Thousands Rally in Rome, Pressing Italy’s Berlusconi to Resign Amid Crisis

Tens of thousands of Italians gathered in Rome to call on Prime Minister Silvio Berlusconi to resign, as defections eroded his parliamentary majority at a time when the country’s borrowing costs are at a euro-era high.

Hundreds of buses and 14 special trains brought thousands of supporters of the opposition Democratic Party to the rally in front of the Basilica of St. John Lateran to hear calls for the premier to go. Demonstrators shouted “Shame”” and “Get Out” in the square that’s home to the first church built in Rome.

The premier, who generally spends his weekends at his home in Milan, remained in Rome in consultation with his top advisers after several lawmakers said they planned to abandon his People of Liberty party, threatening to leave him without a majority in Parliament before a key vote. Calls will increase for Berlusconi to resign if he loses the ballot to rubberstamp the 2010 budget report, likely to be held on Nov. 8.

“A lot of rumors and whispers are making the rounds of Rome’s palaces: the resignation of this government,” Berlusconi said in an e-mailed statement today. “But the responsibility toward the voters and the country force us and our government to continue the battle of civility that we have been conducting during this difficult moment of crisis.”

Berlusconi, 75, is coming under mounting pressure at home and abroad as his government’s inability to convince investors and European allies that Italy can trim the euro-region’s second-biggest debt sent the yield on the country’s 10-year bond to more than 6.4 percent on Nov. 4. The premier said the same day that he had requested International Monetary Fund monitoring of Italy’s debt-cutting efforts while rejecting an offer of aid from the Washington-based lender.

President Weighs In

President Giorgio Napolitano, who consulted this past week with all political parties about the crisis, a process that normally happens after a government falls, today called for unity, saying Italy can’t mend itself “in a climate of war.” He said it’s “indispensible” for all political sides to back the austerity and economic-growth steps Italy has promised the European Union it will carry out.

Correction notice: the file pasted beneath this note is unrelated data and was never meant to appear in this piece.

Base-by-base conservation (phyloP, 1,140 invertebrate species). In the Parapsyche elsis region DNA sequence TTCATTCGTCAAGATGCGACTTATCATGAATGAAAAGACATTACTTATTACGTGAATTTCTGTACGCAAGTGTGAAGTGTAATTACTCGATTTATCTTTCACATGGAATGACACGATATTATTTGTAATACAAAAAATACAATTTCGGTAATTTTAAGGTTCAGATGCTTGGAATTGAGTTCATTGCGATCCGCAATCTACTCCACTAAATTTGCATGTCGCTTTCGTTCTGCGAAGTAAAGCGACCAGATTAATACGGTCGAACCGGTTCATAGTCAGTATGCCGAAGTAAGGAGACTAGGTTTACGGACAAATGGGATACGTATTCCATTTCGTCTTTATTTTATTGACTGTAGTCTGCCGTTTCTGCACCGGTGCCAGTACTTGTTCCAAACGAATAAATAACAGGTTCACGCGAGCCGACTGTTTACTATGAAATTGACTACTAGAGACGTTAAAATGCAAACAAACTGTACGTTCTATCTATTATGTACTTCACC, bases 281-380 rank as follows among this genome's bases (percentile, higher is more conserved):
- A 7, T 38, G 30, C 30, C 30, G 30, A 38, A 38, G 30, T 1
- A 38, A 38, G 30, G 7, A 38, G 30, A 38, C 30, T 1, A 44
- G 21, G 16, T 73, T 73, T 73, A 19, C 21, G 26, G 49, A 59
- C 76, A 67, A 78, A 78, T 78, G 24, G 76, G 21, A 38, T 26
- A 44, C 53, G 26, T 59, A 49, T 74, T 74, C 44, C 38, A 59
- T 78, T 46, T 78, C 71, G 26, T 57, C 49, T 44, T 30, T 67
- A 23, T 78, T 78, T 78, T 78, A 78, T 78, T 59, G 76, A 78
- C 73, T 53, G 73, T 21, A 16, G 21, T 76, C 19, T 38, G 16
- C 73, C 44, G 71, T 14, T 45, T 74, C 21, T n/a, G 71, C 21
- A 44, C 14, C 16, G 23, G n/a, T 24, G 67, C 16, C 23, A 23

Angelino Alfano, leader of Berlusconi’s party, said today that while the premier isn’t considering resigning, he is mulling the “political” steps needed to muster “the broadest possible” backing for Italy’s pledged economic measures, Ansa newswire reported. Berlusconi’s term ends in 2013.

The premier’s top aides, including Alfano, have told him that he no longer has the support to govern and should consider stepping aside, Repubblica newspaper reported today, citing no one. Two lawmakers last week abandoned his coalition to join other parties and six more wrote a letter in newspaper Corriere della Sera calling on Berlusconi to resign.

Defectors

They demanded that he seek to bring in opposition parties to form a government with broader backing to comply with EU and European Central Bank demands to speed implementation of measures aimed at boosting growth and cutting the 1.9 trillion- euro ($2.6 trillion) debt. The ECB has been buying Italian bonds since Aug. 8 to try to bring down borrowing costs in a country that sells more than 200 billion euros of bonds a year.

Both Pierferdinando Casini, leader of the Union of Centrists party, and Pier Luigi Bersani, head of the main opposition Democratic Party, also called for unity. “There’s a need to unite forces and create an armistice among the political forces to give life to a government that has credibility internationally,” Casini said in Turin today.

Key Test

The vote in the lower house in the coming week takes place after the premier failed to muster a majority on the same routine measure last month, prompting Napolitano to ask him to prove that he still has the numbers to govern. Berlusconi then called and won a confidence vote on Oct. 14, with 316 votes in the 630-seat Chamber of Deputies.

Berlusconi’s resignation or the fall of his government in a confidence vote wouldn’t necessarily lead to early elections. Napolitano would hold consultations with all parties to see if another government could be formed, which could include Berlusconi. He could also try to muster support for a technical government, reaching out to figures beyond the parties to run a new administration.

Such a government “could speed up the reform process,” Annalisa Piazza, an economist at Newedge Group in London, said in a note to investors yesterday. “Italy needs credibility to be saved from a vicious circle” and a “downward spiral on its debt can still be avoided.”

To contact the reporter on this story: Andrew Davis in Rome at abdavis@bloomberg.net

To contact the editor responsible for this story: Craig Stirling at cstirling1@bloomberg.net.

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